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Words From the Wise: Travel Advice from Life of Taiwan Guides

Taiwan is an exceptionally safe place for tourists to visit. At the beginning of this year, Numbeo — a website which compiles cost of living and quality of life data about cities and countries worldwide — ranked Taiwan as third safest among the 142 countries and territories it surveyed. According to the website, only Qatar and the UAE are safer. And this result was no one off — last year Taiwan was also third, and in 2021 it ranked second out of 135 countries and territories.

Martyrs Shrine in Taipei

Taipei Martyrs Shrine

Another report, this time published in February 2023 by British private-security company Get Licensed, came to a very similar conclusion. Taipei and Singapore were rated the world’s joint fifth safest holiday destinations. The only cities that are safer, according to the company, are Reykjavik in Iceland, the Swiss capital Bern, Bergen in Norway, and Kyoto in Japan.

In addition to the level of serious crime, the Get Licensed index takes into account the percentage of residents who feel safe walking alone at night, the percentage who fear being robbed, as well as terrorism, LGBT acceptance, police reliability, and the strength of the legal system.

Of course, Taiwan’s impressive level of safety doesn’t mean tourists should let their guard down entirely. And if they are first-time visitors, there is still a small risk they could have a trip-ruining experience.

Extra advice from our experts 

Muchin Lee, one of Life of Taiwan’s highly experienced tour guides, says she always warns just-off-the-plane tourists not to drink unboiled tap water and to check on the freshness of food they buy from street vendors to avoid stomach trouble. What is more, some people are allergic to MSG (monosodium glutamate, a flavour enhancer that many Taiwanese chefs add to stir-fried vegetables and other savoury dishes) but they do not know it until they have a reaction. When helping her clients order in restaurants or at night markets, Muchin always asks whoever is doing the cooking not to add MSG.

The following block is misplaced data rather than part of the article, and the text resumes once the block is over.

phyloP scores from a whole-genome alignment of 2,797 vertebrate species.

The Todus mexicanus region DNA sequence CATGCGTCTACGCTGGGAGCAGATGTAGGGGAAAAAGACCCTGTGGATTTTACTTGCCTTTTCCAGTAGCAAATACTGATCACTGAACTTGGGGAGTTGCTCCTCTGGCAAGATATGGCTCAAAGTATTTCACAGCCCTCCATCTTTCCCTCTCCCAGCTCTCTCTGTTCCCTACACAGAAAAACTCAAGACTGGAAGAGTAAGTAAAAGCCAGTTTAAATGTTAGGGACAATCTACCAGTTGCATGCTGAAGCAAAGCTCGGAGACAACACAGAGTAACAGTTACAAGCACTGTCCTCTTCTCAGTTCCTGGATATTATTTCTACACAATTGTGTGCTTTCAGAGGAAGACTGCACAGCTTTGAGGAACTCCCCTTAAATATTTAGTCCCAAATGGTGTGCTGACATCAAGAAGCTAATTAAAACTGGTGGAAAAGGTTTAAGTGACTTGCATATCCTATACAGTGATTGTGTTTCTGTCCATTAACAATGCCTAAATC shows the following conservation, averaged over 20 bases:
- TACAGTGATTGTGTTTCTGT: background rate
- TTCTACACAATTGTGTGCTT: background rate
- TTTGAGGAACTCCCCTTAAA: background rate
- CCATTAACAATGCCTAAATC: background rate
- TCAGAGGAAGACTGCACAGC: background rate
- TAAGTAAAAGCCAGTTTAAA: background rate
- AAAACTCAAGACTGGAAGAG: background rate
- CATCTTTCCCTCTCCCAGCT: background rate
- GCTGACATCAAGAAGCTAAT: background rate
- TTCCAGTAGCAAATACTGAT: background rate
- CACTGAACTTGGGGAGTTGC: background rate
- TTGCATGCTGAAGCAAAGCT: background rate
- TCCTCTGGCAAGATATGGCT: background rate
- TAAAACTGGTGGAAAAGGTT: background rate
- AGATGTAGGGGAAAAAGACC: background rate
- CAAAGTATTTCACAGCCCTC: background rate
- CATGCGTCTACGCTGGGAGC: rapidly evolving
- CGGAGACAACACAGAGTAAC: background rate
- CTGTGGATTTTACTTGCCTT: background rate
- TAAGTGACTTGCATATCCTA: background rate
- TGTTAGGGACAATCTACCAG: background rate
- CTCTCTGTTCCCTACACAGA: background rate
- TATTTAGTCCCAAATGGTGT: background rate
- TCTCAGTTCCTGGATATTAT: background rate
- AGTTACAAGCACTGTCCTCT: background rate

Muchin also warns tourists to be careful when buying Taiwan’s famous high-mountain tea. ‘You might taste some and decide to buy it, but it’s possible the vendor may cheat you by swapping it for a different kind’, she cautions. 

The early morning view at Cilan Resort, Yilan

At popular tourist destinations she has seen fruit-stand owners charge tourists double the going rate for cut fruit. To ensure that the tourists she guides have the best possible experience, she makes it her business to find out which shops should be avoided and which can be trusted. Like all Life of Taiwan guides, she never accepts any commission from businesses to which she brings her clients.

Understanding road-signs and menus

Renting a car or motorcycle and setting out on a self-guided tour of Taiwan has become a popular option in recent years, and Muchin advises those who do this to drive or ride very carefully, as not every local road user is skilled in defensive driving. On twisting mountain roads, they should expect to share a narrow thoroughfare with slow-moving cyclists and motorcyclists.

Many restaurants in Taiwan do not have English-language menus and some do not display fixed prices for certain dishes. There’s seldom an intention to overcharge, but because supply fluctuates throughout the year and items such as fish come in different sizes, the price can vary dramatically. ‘I’d therefore suggest to all tourists that they don’t order anything to eat or drink before confirming the price, especially if it’s a seafood restaurant’, says another Life of Taiwan regular guide, Hsihua Cheng.

Our guide Spencer Cheng has another piece of food-related advice. People should take into account how hot it can get in the summertime if they plan to buy something to eat later in the day. ‘Dressings like mayonnaise can go off quickly’, he warns.

Colourful yet crowded: A city street in Taiwan

In crowded cities like Taipei, Spencer advises everyone to take care because of the heavy traffic. When getting off a bus, it’s imperative to look right as sometimes motorcycles or bicycles try to sneak past stopped buses on the inside. When walking from A to B, you need to watch out for two-wheeled traffic on the pavement, as cyclists and motorcyclists sometimes use pedestrian walkways to take a shortcut or find a parking spot. When crossing a road, he urges tourists to look both ways and to be prepared to give way to vehicles, even though traffic rules give pedestrians priority over other road-users.  

If you book a private tour of Taiwan, our driver-guides take advantage of their deep local knowledge to deliver you as close as possible to every stop. If you do want to walk, we’re happy to lead you on delightful strolls and hikes, in urban areas, in the countryside, and in the mountains. Get in touch with our experts today to plan your Taiwan guided tour and we will devise an itinerary that reflects your interests and the speed at which you’d like to explore a destination as varied and fascinating as Taiwan.